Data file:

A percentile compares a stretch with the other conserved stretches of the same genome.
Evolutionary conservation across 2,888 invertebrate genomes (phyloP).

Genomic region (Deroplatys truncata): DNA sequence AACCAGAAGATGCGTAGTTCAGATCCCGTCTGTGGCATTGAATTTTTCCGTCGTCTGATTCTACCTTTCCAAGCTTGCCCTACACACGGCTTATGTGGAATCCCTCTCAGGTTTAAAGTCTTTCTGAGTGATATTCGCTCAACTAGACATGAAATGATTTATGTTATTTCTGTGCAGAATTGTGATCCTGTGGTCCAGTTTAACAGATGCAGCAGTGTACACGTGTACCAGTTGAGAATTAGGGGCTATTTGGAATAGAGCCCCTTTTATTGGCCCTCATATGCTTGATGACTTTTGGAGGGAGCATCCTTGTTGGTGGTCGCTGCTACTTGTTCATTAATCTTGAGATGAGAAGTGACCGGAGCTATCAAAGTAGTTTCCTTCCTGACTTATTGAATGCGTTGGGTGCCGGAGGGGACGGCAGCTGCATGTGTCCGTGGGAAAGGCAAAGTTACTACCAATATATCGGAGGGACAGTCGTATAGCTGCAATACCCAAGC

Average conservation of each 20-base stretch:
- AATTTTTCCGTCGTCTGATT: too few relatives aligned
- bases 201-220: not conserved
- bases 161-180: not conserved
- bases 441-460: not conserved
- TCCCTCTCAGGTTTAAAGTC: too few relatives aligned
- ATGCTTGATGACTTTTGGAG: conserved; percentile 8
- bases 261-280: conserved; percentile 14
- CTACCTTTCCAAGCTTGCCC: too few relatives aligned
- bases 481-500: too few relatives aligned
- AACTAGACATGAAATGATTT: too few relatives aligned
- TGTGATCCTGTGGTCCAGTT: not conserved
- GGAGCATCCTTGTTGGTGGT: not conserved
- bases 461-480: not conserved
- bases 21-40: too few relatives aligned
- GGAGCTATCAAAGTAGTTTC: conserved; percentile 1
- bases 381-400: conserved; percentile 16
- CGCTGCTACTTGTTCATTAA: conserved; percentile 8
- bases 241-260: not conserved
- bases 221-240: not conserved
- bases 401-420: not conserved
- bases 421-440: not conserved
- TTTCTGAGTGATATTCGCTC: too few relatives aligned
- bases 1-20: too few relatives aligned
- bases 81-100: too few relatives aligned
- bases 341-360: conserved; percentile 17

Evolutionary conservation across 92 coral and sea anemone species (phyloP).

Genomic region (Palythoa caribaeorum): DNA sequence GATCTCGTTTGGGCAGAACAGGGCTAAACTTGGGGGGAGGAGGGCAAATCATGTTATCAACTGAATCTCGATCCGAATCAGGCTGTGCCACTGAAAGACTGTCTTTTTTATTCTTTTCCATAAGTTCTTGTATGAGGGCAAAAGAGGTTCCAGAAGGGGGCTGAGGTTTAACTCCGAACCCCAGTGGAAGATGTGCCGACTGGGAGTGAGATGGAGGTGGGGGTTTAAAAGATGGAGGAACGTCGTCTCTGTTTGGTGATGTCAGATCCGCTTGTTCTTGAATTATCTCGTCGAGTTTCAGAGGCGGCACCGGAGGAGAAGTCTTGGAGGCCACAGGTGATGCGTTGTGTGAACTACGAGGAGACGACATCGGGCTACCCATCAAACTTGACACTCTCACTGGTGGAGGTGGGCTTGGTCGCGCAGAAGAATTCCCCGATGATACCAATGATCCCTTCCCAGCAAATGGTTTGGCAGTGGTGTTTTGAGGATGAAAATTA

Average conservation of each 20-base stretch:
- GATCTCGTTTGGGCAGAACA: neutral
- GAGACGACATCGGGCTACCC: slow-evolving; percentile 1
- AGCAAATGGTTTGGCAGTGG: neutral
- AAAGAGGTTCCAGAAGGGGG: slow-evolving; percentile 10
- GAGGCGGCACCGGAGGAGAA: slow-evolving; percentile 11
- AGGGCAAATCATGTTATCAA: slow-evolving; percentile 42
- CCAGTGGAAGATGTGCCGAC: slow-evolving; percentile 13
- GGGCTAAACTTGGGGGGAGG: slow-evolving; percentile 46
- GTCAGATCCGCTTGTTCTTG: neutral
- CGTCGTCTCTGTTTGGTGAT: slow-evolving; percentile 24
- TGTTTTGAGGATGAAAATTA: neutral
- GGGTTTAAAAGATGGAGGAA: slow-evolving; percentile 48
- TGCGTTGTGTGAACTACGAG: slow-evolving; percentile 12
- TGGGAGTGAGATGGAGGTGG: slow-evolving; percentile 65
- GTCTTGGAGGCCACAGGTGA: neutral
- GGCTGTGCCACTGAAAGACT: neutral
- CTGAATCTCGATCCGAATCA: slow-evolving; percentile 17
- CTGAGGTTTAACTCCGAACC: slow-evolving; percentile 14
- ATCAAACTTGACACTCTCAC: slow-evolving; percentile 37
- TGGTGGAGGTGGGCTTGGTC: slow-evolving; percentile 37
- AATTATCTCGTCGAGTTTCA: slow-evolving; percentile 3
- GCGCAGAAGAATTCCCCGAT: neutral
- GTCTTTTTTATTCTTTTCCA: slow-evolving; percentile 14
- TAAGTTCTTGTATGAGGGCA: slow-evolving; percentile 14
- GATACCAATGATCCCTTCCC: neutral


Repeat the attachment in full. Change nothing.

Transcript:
A percentile compares a stretch with the other conserved stretches of the same genome.
Evolutionary conservation across 2,888 invertebrate genomes (phyloP).

Genomic region (Deroplatys truncata): DNA sequence AACCAGAAGATGCGTAGTTCAGATCCCGTCTGTGGCATTGAATTTTTCCGTCGTCTGATTCTACCTTTCCAAGCTTGCCCTACACACGGCTTATGTGGAATCCCTCTCAGGTTTAAAGTCTTTCTGAGTGATATTCGCTCAACTAGACATGAAATGATTTATGTTATTTCTGTGCAGAATTGTGATCCTGTGGTCCAGTTTAACAGATGCAGCAGTGTACACGTGTACCAGTTGAGAATTAGGGGCTATTTGGAATAGAGCCCCTTTTATTGGCCCTCATATGCTTGATGACTTTTGGAGGGAGCATCCTTGTTGGTGGTCGCTGCTACTTGTTCATTAATCTTGAGATGAGAAGTGACCGGAGCTATCAAAGTAGTTTCCTTCCTGACTTATTGAATGCGTTGGGTGCCGGAGGGGACGGCAGCTGCATGTGTCCGTGGGAAAGGCAAAGTTACTACCAATATATCGGAGGGACAGTCGTATAGCTGCAATACCCAAGC

Average conservation of each 20-base stretch:
- AATTTTTCCGTCGTCTGATT: too few relatives aligned
- bases 201-220: not conserved
- bases 161-180: not conserved
- bases 441-460: not conserved
- TCCCTCTCAGGTTTAAAGTC: too few relatives aligned
- ATGCTTGATGACTTTTGGAG: conserved; percentile 8
- bases 261-280: conserved; percentile 14
- CTACCTTTCCAAGCTTGCCC: too few relatives aligned
- bases 481-500: too few relatives aligned
- AACTAGACATGAAATGATTT: too few relatives aligned
- TGTGATCCTGTGGTCCAGTT: not conserved
- GGAGCATCCTTGTTGGTGGT: not conserved
- bases 461-480: not conserved
- bases 21-40: too few relatives aligned
- GGAGCTATCAAAGTAGTTTC: conserved; percentile 1
- bases 381-400: conserved; percentile 16
- CGCTGCTACTTGTTCATTAA: conserved; percentile 8
- bases 241-260: not conserved
- bases 221-240: not conserved
- bases 401-420: not conserved
- bases 421-440: not conserved
- TTTCTGAGTGATATTCGCTC: too few relatives aligned
- bases 1-20: too few relatives aligned
- bases 81-100: too few relatives aligned
- bases 341-360: conserved; percentile 17

Evolutionary conservation across 92 coral and sea anemone species (phyloP).

Genomic region (Palythoa caribaeorum): DNA sequence GATCTCGTTTGGGCAGAACAGGGCTAAACTTGGGGGGAGGAGGGCAAATCATGTTATCAACTGAATCTCGATCCGAATCAGGCTGTGCCACTGAAAGACTGTCTTTTTTATTCTTTTCCATAAGTTCTTGTATGAGGGCAAAAGAGGTTCCAGAAGGGGGCTGAGGTTTAACTCCGAACCCCAGTGGAAGATGTGCCGACTGGGAGTGAGATGGAGGTGGGGGTTTAAAAGATGGAGGAACGTCGTCTCTGTTTGGTGATGTCAGATCCGCTTGTTCTTGAATTATCTCGTCGAGTTTCAGAGGCGGCACCGGAGGAGAAGTCTTGGAGGCCACAGGTGATGCGTTGTGTGAACTACGAGGAGACGACATCGGGCTACCCATCAAACTTGACACTCTCACTGGTGGAGGTGGGCTTGGTCGCGCAGAAGAATTCCCCGATGATACCAATGATCCCTTCCCAGCAAATGGTTTGGCAGTGGTGTTTTGAGGATGAAAATTA

Average conservation of each 20-base stretch:
- GATCTCGTTTGGGCAGAACA: neutral
- GAGACGACATCGGGCTACCC: slow-evolving; percentile 1
- AGCAAATGGTTTGGCAGTGG: neutral
- AAAGAGGTTCCAGAAGGGGG: slow-evolving; percentile 10
- GAGGCGGCACCGGAGGAGAA: slow-evolving; percentile 11
- AGGGCAAATCATGTTATCAA: slow-evolving; percentile 42
- CCAGTGGAAGATGTGCCGAC: slow-evolving; percentile 13
- GGGCTAAACTTGGGGGGAGG: slow-evolving; percentile 46
- GTCAGATCCGCTTGTTCTTG: neutral
- CGTCGTCTCTGTTTGGTGAT: slow-evolving; percentile 24
- TGTTTTGAGGATGAAAATTA: neutral
- GGGTTTAAAAGATGGAGGAA: slow-evolving; percentile 48
- TGCGTTGTGTGAACTACGAG: slow-evolving; percentile 12
- TGGGAGTGAGATGGAGGTGG: slow-evolving; percentile 65
- GTCTTGGAGGCCACAGGTGA: neutral
- GGCTGTGCCACTGAAAGACT: neutral
- CTGAATCTCGATCCGAATCA: slow-evolving; percentile 17
- CTGAGGTTTAACTCCGAACC: slow-evolving; percentile 14
- ATCAAACTTGACACTCTCAC: slow-evolving; percentile 37
- TGGTGGAGGTGGGCTTGGTC: slow-evolving; percentile 37
- AATTATCTCGTCGAGTTTCA: slow-evolving; percentile 3
- GCGCAGAAGAATTCCCCGAT: neutral
- GTCTTTTTTATTCTTTTCCA: slow-evolving; percentile 14
- TAAGTTCTTGTATGAGGGCA: slow-evolving; percentile 14
- GATACCAATGATCCCTTCCC: neutral